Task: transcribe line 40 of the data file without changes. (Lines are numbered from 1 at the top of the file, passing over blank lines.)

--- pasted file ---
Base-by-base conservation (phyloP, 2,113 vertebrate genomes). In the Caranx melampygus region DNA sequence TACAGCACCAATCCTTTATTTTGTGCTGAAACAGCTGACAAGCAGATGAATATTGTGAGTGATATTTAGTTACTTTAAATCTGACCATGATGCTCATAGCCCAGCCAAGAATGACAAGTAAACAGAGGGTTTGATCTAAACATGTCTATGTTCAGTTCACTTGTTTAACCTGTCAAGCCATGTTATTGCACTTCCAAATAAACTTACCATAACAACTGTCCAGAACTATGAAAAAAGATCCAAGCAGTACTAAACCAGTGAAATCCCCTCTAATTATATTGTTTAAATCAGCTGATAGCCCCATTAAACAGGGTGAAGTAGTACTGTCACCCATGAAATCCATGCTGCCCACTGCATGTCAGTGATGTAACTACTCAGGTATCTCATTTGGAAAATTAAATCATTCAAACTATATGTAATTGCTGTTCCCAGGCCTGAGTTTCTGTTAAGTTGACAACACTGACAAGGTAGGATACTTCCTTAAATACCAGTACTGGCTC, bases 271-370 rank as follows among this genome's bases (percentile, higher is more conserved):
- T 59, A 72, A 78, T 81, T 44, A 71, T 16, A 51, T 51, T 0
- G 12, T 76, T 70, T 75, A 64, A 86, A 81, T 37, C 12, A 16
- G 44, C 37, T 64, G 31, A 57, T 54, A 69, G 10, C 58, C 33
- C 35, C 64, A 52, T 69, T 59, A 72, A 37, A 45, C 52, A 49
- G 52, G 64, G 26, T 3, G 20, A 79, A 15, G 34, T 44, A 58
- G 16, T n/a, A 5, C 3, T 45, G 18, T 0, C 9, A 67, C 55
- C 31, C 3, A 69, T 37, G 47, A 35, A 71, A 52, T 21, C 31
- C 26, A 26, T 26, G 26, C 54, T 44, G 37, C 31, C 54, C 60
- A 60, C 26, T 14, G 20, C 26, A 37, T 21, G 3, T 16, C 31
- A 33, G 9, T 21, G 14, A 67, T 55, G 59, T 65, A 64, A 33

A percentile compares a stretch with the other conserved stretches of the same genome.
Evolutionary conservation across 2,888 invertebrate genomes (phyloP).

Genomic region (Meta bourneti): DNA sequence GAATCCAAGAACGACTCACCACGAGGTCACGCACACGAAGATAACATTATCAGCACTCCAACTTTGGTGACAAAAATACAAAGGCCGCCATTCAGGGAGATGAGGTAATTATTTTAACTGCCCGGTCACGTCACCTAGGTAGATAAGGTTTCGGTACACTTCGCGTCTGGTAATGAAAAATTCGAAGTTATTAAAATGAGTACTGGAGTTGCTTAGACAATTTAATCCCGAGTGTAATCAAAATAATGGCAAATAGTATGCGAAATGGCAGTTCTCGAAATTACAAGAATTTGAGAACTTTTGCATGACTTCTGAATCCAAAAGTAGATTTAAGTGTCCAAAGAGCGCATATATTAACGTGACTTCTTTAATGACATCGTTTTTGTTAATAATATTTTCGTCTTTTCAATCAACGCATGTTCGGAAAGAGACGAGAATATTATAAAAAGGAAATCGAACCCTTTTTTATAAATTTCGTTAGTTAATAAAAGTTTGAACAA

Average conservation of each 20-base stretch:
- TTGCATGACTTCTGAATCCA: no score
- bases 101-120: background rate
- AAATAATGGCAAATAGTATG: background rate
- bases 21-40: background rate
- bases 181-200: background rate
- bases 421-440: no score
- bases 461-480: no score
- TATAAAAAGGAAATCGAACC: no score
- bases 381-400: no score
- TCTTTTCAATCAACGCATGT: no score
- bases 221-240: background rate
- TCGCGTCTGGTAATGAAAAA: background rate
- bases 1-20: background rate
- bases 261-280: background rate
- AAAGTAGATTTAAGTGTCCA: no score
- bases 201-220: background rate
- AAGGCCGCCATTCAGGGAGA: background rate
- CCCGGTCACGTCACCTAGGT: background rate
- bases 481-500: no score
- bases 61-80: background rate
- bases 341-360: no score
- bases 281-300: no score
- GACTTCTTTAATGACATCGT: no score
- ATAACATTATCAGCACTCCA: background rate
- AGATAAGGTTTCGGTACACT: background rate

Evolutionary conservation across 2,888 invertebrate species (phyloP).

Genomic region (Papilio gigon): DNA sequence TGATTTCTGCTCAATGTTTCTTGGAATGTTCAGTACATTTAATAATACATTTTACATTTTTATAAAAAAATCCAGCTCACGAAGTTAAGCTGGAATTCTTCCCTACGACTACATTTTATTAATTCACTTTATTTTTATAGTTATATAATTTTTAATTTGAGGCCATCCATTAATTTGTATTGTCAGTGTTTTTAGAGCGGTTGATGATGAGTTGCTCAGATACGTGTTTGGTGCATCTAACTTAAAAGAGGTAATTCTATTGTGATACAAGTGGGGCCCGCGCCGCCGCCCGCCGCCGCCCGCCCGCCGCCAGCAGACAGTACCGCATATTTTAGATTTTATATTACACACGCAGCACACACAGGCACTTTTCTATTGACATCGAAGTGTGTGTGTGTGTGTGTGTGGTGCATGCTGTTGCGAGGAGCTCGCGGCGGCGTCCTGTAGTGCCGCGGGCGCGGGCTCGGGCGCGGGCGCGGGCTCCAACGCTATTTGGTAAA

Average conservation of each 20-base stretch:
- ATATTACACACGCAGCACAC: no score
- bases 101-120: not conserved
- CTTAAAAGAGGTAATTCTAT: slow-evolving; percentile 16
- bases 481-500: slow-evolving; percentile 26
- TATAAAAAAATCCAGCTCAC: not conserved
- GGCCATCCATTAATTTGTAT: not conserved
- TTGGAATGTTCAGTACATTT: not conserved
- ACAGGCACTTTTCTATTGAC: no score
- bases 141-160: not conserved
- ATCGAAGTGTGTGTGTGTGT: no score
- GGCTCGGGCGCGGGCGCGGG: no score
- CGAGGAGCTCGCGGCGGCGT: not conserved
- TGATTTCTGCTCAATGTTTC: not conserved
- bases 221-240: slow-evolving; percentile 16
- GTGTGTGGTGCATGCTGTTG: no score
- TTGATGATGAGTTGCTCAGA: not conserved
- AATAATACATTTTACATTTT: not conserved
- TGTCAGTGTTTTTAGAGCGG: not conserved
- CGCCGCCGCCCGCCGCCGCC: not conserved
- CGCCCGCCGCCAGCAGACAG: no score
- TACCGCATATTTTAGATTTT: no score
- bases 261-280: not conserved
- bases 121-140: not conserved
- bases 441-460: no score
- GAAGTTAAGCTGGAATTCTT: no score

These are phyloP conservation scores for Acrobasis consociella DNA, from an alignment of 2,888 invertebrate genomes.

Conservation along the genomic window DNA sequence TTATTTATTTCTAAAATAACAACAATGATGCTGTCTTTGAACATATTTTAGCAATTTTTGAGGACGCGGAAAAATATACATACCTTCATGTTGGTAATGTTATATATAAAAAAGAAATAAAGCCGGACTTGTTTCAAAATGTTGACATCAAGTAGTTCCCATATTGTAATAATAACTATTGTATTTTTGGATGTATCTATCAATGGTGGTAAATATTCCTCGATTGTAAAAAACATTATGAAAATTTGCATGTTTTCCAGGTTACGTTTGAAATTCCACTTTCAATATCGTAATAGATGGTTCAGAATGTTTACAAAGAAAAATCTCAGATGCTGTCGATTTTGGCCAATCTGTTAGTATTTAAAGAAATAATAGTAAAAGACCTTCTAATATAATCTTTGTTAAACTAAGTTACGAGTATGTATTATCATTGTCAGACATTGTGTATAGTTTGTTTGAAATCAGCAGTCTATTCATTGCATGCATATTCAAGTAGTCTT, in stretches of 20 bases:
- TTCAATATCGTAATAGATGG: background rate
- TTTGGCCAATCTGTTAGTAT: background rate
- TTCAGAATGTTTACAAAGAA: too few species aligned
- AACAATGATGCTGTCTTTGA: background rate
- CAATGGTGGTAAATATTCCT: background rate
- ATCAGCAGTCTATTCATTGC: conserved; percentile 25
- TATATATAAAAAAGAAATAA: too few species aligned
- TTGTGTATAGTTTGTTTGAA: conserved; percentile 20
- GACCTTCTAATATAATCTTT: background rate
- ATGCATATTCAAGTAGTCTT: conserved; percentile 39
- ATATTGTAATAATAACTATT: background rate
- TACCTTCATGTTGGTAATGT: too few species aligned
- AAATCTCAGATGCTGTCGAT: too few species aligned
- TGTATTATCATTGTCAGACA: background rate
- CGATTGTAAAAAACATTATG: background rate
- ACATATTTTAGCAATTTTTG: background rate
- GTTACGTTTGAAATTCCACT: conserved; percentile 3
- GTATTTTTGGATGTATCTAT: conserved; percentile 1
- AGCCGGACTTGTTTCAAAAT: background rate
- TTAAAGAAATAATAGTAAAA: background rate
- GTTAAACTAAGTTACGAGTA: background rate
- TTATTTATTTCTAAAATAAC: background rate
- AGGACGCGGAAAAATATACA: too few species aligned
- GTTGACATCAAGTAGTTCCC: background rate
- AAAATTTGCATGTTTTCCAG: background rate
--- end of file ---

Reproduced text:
- AGATAAGGTTTCGGTACACT: background rate